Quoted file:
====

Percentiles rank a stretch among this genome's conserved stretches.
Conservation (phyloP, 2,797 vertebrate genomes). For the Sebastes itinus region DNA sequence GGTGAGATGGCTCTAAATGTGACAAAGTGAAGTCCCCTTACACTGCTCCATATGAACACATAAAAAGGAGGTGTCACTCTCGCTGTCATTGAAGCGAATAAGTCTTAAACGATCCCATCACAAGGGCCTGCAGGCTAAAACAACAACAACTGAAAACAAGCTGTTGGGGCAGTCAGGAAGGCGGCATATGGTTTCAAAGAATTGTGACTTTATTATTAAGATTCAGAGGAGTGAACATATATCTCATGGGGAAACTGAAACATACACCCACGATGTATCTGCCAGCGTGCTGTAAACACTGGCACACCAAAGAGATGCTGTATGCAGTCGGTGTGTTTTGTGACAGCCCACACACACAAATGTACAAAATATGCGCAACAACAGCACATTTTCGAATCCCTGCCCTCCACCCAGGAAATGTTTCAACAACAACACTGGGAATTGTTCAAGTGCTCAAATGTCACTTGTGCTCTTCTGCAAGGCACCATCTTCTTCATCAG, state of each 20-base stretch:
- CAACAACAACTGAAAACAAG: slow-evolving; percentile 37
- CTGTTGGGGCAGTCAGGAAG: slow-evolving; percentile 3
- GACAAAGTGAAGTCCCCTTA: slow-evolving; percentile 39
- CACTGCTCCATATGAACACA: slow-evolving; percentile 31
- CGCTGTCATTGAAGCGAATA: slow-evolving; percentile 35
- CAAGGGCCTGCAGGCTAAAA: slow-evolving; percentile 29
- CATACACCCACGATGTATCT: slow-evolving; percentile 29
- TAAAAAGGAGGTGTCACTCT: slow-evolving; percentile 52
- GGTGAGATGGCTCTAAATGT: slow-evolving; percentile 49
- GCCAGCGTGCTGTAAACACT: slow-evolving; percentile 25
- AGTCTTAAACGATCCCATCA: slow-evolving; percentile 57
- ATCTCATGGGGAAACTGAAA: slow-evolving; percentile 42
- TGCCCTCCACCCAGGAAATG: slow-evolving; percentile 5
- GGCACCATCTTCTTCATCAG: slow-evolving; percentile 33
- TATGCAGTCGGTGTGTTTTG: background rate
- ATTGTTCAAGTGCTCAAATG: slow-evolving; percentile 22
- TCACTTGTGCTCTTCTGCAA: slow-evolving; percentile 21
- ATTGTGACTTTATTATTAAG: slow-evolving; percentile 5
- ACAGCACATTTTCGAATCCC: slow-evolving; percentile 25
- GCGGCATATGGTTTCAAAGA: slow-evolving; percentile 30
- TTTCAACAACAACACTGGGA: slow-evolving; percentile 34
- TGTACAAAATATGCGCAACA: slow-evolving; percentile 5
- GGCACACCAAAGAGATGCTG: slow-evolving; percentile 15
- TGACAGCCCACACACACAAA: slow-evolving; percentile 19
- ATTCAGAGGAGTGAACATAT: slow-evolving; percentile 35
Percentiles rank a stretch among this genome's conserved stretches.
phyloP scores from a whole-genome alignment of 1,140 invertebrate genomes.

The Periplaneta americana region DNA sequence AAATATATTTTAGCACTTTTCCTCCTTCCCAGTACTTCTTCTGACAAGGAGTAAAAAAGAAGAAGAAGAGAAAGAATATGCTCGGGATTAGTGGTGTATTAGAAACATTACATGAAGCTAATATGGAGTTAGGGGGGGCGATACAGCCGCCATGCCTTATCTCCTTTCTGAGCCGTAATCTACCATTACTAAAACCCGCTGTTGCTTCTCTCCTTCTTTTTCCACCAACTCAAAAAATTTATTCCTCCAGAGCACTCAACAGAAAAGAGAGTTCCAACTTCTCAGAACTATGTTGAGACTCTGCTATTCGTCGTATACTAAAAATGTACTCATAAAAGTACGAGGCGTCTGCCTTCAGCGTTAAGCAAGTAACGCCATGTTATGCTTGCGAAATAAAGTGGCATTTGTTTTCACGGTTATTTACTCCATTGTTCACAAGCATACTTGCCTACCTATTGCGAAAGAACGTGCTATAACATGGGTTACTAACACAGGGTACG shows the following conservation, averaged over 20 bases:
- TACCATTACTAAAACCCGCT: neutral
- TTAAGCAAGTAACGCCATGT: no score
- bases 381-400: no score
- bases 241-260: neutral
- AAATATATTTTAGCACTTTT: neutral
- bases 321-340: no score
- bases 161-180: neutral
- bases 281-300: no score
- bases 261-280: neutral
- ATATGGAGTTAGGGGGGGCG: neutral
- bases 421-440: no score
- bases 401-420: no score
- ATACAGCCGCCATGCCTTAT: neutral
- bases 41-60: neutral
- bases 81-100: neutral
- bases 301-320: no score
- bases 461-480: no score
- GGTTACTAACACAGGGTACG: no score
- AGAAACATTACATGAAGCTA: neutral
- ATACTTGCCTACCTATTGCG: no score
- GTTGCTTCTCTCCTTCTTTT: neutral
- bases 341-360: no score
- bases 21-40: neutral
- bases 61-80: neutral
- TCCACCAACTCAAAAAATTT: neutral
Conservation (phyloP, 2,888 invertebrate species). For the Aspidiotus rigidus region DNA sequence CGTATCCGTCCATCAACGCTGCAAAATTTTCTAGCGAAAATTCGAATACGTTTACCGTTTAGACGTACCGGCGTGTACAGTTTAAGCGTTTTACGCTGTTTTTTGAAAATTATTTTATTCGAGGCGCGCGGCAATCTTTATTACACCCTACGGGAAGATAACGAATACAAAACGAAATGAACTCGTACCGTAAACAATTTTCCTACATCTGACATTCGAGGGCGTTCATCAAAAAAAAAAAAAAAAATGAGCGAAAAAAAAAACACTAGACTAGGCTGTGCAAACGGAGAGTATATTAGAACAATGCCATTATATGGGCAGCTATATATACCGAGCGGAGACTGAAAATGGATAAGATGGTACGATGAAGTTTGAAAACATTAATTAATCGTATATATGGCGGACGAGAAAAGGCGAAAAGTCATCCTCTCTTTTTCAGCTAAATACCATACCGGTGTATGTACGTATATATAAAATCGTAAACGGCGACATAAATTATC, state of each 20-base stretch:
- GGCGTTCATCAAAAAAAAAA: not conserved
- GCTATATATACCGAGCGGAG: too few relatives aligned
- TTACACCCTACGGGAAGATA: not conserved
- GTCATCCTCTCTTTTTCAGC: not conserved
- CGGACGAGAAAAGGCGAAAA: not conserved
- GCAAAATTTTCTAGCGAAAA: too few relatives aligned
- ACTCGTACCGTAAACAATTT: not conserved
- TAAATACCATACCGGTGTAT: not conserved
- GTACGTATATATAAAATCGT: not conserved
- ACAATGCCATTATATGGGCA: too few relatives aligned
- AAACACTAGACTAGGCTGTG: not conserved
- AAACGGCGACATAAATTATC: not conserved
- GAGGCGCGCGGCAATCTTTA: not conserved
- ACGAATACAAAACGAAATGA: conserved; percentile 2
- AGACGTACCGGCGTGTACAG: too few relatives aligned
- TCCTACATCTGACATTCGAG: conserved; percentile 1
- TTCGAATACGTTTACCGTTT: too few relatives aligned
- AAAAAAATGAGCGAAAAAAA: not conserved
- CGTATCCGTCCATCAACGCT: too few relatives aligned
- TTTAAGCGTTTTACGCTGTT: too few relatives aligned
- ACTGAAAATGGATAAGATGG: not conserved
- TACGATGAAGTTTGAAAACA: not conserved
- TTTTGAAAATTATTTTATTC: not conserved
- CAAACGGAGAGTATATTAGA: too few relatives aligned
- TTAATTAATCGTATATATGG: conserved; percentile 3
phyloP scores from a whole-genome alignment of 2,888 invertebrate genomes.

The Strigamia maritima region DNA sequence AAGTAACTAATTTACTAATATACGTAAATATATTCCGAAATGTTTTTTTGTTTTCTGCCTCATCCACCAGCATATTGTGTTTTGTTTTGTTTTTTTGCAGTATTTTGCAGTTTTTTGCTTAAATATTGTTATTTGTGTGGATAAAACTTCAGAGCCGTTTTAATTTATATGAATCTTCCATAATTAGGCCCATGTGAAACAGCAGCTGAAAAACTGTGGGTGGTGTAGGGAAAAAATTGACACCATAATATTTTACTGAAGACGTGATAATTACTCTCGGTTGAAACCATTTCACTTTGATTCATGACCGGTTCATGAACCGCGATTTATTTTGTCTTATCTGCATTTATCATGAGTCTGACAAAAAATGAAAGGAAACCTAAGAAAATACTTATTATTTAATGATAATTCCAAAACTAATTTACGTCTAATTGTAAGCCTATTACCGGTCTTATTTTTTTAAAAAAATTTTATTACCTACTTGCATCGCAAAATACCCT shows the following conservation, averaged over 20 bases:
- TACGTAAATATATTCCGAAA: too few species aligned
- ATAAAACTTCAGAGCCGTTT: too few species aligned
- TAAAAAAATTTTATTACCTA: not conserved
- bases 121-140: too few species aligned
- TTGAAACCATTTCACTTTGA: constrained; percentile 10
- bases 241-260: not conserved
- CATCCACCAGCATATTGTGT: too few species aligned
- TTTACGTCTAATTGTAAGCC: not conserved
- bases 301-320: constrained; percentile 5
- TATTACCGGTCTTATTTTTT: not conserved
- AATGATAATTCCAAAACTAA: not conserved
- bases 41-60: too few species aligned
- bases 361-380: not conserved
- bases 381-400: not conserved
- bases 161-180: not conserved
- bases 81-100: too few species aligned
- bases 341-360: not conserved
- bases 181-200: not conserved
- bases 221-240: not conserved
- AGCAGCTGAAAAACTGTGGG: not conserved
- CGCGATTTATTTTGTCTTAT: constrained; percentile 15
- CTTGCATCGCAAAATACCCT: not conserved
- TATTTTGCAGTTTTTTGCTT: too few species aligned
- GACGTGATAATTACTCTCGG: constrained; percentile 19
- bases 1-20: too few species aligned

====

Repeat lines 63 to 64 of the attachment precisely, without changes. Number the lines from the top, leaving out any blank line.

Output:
- ACTCGTACCGTAAACAATTT: not conserved
- TAAATACCATACCGGTGTAT: not conserved